As ever with Taylor's music, it is often evolutional and contemplative, working best when Vogel steps up to the plate with his characteristically soft angular solos, contrasting Denner's powerful lead guitar and Taylor's thrash solos, bass, washes and multiple treatments. Titles such as "Out of Season" and "Totally Greek" suggest Taylor's affinity with the marginal, and the feel of this album is that of a man at home on the periphery, wending his way between his rock heritage and closer regions of the avant-garde. His own admission of similarity to David Torn is very apposite for this album, with the Dane taking the laurels for being meditative.
Vogel's most recent offering is a live recording of his concert at the NearFest Festival in June, 2007 with his luminary 1970s jazz-rock ensemble, Secret Oyster. Four of the band's original CDs have been reissued on Laser's Edge Records, and the group played a short but well-acclaimed US tour in the summer of 2007 with four of the original five members.
Vogel's most recent activities can be found in his collaboration with keyboardist Kenneth Knudsen from Secret Oyster, and Burnin Red Ivanhoe's guitarist Ole Fick and drummer Klaus Menzer. The assemblage, going under the intriguing name Birds of Beauty, has released Mean Old Menrecorded between 2004 and 2006on Denmark's Calibrated Records in 2008.
It is possible that some of Taylor's grooving has rubbed off on his former mentorone of his earlier albums was entitled Oyster's Apprentice (MOBCD, 2005)since Mean Old Men features long, looser jams like "Megalomania" and "Acid Jungle," where the band riffs over Menzer's strong rim-shot, while Vogel's solo weaves in and out of a spacey groove. Boosted by Fick's ever sparse but tasteful guitar, the music often sounds very much like vintage Ivanhoe (Vogel's first major ensemble in the 1970s), but with a modern, more meditative feel and without Kim Menzer's lambasting mouth harp or trombone. Neither of Vogel's bands' vocals were particularly prominent, and here again the English lyrics sound rather weak, not balancing the strength of the music. Using clips of street dialogue or spoken text is one ruse to circumvent this, and in any case the power of the compositions carries the day.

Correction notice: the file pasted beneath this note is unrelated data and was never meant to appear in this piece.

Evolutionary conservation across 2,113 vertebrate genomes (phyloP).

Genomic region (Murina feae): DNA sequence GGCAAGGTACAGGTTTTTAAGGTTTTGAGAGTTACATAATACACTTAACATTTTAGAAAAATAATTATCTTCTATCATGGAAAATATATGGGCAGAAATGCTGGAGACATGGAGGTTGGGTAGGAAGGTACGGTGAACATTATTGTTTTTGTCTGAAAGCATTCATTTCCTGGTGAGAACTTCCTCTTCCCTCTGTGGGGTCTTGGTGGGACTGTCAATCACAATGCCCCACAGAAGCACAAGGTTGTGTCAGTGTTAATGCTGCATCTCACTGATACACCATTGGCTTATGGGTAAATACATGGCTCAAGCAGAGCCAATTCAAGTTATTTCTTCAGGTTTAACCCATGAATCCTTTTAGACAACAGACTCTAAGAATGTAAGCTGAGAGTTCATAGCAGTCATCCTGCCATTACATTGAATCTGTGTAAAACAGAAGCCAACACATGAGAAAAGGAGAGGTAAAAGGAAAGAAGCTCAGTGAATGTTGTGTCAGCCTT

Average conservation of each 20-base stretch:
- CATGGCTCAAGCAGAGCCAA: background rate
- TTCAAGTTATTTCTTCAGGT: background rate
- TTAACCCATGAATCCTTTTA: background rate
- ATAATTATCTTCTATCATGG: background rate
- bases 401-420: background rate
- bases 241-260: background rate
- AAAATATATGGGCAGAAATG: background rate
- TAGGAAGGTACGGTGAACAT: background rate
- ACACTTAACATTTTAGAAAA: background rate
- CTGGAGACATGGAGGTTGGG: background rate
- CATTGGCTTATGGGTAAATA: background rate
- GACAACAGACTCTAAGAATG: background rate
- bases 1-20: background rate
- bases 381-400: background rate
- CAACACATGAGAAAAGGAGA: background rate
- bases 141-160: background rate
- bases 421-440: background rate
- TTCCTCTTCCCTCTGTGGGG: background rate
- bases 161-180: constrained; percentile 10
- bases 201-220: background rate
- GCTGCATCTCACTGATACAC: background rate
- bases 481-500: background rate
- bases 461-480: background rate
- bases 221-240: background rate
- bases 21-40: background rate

This brief interview with Taylor and Vogel took place, following the release of Mean Old Men, in the saxophonist's compact but elegant flat in Frederiksberg, the inner suburb of Copenhagen where he also has a small studio known as Oyster Songs Studio. The legacy of Secret Oyster is obvious in the name, and in the consequences of his return very early that morning from an Oyster gig far from the capital. A working musician's hours don't diminish in proportion to the length of his or her career.
All About Jazz: How did you two first get together?
Robin Taylor: It was when I phoned Karsten to ask his permission to use some words from a song, actually a Burnin Red Ivanhoe track. He put a note at the bottom of his letter saying "I'm not too hard to persuade into doing some studio work either!"
I was actually doing a project with a veteran Danish free-jazz trumpeter, Hugh Steinmetz, called Communio Musica. In fact he is a friend of Karsten's. I had produced four albums of my own by then. It was in 1998, about fourteen albums ago.